The town of Haiti protest is in his blood. But, a week after the brutal assassination of its president, Jovenel moise, in full official residence, did not go out en masse to the streets. Nor have there been any public expressions of mourning.
The assassination, which shocked the country last Wednesday after three truly tumultuous years, marked by protests, violence, kidnappings, economic ruin and COVID-19, has left the population in a state of “shock.”
The Restlessness and fear of citizens is evident and it is expressed in the streets, which remained deserted in the first two days after the crime and then gradually returned to normality.
Many citizens are sorry and empathy for the human being sprouts, although Moise did not arouse much affection among the population, after three years of constant crisis.
Flowers in front of the Presidential Palace in Port-au-Prince, Haiti, a week after the president’s murder. Photo: REUTERS
Live in fear
Mila Amboise feels insecure, because if President Moise, with all the security he had, died assassinated in that way, she wonders what ordinary citizens like her can expect. they have no means to protect themselves.
He claims to be “very sad.” He never thought that something like this could happen, he never imagined that they could kill the president like that.
A man who prefers not to identify himself agrees with her. “President Moise is a person, like me, so it is very sad that he was assassinated. Definitely, I am very affected by his death,” he replied to the EFE agency.
Another man, Alex, states that “as a human being, the news has affected everyone, because he is human.”
“There is a lot of politics, but an adversary is not really an enemy. This murder hurts us. As it happened, there is the possibility that the country will reach chaos,” he evaluates.
Another Port-au-Prince, who refused to reveal his identity, is shown impassive Before the event: “It has no effect on me. Because I am used to this type of situation. Everyone in the country has regretted living here. I do not care.”
Haitian police officers patrol the streets of the capital this Wednesday. Photo: REUTERS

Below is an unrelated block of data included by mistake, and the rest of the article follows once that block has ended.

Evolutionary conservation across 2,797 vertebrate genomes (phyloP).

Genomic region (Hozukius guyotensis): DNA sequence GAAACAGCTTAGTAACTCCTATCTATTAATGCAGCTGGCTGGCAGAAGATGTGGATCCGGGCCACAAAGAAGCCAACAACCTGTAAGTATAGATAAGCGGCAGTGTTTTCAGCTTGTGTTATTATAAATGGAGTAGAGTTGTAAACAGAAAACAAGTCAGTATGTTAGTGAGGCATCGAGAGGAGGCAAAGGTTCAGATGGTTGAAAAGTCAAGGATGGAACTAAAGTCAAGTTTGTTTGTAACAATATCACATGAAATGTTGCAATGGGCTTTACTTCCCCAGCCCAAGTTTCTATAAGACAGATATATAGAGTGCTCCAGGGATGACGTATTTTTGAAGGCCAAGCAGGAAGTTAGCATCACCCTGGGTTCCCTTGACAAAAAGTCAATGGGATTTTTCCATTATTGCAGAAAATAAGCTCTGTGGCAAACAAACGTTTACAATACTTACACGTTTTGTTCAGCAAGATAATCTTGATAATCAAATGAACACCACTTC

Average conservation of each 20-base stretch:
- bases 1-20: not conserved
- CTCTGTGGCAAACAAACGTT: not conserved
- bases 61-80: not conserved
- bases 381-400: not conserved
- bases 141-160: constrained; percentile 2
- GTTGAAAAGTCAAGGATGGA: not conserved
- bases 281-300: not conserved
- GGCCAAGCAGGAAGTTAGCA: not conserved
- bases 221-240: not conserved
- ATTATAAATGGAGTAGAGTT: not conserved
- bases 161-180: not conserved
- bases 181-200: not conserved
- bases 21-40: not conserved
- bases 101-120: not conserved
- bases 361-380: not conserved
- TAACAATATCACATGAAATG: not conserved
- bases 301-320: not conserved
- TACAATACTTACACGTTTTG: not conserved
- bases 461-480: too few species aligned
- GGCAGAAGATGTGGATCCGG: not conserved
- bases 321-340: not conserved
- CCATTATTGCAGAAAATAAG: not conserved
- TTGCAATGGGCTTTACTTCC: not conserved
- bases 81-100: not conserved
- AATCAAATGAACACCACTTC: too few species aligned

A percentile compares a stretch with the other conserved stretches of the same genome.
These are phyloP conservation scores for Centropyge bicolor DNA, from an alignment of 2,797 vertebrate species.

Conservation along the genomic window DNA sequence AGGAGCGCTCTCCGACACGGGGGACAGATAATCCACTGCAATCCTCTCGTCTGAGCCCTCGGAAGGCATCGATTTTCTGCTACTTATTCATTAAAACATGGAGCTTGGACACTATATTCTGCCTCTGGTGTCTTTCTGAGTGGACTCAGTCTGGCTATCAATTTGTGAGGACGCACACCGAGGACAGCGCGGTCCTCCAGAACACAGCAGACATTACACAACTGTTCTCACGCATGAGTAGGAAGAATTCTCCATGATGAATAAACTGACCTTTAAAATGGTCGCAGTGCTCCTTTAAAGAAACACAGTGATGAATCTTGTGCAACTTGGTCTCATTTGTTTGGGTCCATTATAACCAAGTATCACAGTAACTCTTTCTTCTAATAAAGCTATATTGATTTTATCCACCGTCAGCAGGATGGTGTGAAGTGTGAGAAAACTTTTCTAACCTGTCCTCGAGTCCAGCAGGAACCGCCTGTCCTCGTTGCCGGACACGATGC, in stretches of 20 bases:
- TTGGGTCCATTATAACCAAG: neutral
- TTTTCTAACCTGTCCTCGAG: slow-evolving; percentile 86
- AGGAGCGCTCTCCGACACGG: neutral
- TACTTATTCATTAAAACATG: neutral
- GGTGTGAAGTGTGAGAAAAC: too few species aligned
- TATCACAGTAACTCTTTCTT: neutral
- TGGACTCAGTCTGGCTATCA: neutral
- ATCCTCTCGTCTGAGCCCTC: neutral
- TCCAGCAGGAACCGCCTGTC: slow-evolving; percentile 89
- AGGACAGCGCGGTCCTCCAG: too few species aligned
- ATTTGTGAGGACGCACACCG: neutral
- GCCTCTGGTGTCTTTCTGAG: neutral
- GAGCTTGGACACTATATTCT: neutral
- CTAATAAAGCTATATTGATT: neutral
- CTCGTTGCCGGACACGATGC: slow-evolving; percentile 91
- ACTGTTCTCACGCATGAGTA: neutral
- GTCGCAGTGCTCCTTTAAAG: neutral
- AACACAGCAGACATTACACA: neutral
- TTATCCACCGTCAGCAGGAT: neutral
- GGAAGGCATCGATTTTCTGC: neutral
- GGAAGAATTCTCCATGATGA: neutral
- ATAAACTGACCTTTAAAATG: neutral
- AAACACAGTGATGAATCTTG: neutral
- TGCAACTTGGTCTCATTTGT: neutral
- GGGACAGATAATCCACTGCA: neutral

All against the president
While nonstop escalating a multifaceted crisis in Haiti, Moise one by one he lost the vast majority of the support that led him to win, in the first round, the elections in 2016.
In recent months the opposition, trade unions, the business sector, churches and numerous professional and civil society associations had called for his resignation.
Since the summer of 2018, protests against Moise disrupted all economic activity in Port-au-Prince for weeks on end, in different stages.
Protests were called against the corruption, due to inflation or lack of fuel, and more recently, against the wave of kidnappings and the indiscriminate violence of the armed gangs that operate in the neighborhoods of the capital, and also against the controversial project of a new Constitution that the president was championing.
Protesters demand justice in front of the Presidential Palace of Haiti, a week after the murder of Jovenel Moise. Photo: AFP
But after Moise’s death, the silence of the streets is maintained.
Political analyst Georges Michel tells EFE that “people are still surprised, they are still in shock.”
“The assassination of the president created a trauma. The population was surprised by the news” and, although “they asked for his resignation, they did not want him dead,” he said.
A troubled past
The analyst recalls that when other presidents died while in power, either assassinated or due to natural causes, the last one being the dictator François Duvalier in 1971, “everyone is silent.”
“The population does not take to the streets every time a president dies.”
In general, he said, “the population reacts calmly,” with some exceptions, such as when the independence leader Jean Jacques Dessalines He was betrayed and assassinated by his collaborators in 1806.
The other big exception was the another assassination occurred in the country, the death of Vilbrun Guillaume Sam in July 1915, in which case the population was already in the streets demonstrating against his regime and a mob lynched and killed him.
In his opinion, the protests that have been going on for months “will soon resume. The opposition will demonstrate against Claude joseph“, who is running the country after the assassination as interim prime minister.
Citizens who want to mourn the death of President Moise will be able to do so when the state funeral is held, organized by a commission created for this purpose, although the date of the funeral is about to be specified.